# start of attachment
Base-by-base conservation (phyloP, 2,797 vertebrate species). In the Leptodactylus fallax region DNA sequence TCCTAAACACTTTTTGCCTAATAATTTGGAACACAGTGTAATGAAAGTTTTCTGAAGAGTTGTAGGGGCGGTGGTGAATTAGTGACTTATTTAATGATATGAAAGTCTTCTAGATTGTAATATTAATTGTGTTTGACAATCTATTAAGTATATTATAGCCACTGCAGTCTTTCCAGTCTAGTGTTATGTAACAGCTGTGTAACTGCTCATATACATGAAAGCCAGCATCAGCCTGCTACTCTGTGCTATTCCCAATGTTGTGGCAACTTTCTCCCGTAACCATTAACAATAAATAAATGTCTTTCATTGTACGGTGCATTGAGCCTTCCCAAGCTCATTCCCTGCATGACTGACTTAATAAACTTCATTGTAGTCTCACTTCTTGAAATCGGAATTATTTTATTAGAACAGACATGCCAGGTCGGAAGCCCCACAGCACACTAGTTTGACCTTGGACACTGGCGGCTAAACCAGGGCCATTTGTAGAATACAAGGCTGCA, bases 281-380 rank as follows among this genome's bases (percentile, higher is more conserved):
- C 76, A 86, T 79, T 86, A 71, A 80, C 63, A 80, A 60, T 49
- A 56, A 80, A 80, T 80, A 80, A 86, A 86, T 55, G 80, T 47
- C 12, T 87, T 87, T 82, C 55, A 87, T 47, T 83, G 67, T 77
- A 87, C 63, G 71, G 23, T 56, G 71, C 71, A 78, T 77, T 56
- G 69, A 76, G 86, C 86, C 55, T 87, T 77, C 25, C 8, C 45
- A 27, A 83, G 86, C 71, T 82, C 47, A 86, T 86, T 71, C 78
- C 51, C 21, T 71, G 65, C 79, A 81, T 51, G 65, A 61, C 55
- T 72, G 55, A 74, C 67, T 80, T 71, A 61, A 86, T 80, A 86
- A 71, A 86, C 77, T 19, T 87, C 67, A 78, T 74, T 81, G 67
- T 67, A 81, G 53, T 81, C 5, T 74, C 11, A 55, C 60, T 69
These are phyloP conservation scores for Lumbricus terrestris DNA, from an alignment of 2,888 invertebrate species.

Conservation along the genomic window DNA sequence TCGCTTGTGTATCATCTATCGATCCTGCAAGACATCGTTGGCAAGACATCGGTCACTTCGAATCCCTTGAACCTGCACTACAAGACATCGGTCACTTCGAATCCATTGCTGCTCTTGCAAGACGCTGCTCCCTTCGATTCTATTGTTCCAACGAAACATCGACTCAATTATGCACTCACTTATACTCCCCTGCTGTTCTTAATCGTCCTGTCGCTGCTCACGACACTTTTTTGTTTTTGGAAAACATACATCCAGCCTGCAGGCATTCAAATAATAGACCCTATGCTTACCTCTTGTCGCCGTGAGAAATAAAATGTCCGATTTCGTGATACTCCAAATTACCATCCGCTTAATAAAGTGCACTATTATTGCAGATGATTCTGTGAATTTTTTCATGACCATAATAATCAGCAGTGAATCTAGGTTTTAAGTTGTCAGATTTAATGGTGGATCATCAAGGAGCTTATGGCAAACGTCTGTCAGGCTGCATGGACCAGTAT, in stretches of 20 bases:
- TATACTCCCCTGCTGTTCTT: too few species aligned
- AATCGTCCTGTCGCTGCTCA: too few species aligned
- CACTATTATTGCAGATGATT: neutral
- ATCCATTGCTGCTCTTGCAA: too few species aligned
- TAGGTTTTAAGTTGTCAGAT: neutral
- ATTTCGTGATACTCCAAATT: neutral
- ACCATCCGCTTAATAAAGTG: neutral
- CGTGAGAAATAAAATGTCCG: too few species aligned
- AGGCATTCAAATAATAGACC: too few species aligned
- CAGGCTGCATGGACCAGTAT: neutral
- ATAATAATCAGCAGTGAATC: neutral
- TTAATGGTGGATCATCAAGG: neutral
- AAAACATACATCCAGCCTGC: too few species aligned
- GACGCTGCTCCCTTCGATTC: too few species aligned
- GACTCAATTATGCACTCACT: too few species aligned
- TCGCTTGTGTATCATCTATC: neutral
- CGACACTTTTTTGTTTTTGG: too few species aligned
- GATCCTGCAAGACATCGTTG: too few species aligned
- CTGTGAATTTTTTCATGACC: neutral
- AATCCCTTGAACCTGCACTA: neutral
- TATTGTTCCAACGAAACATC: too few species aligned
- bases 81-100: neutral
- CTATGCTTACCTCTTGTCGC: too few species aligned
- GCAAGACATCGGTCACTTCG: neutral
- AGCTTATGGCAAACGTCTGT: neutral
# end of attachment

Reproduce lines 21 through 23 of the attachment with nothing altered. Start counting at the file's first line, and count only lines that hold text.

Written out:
- CGTGAGAAATAAAATGTCCG: too few species aligned
- AGGCATTCAAATAATAGACC: too few species aligned
- CAGGCTGCATGGACCAGTAT: neutral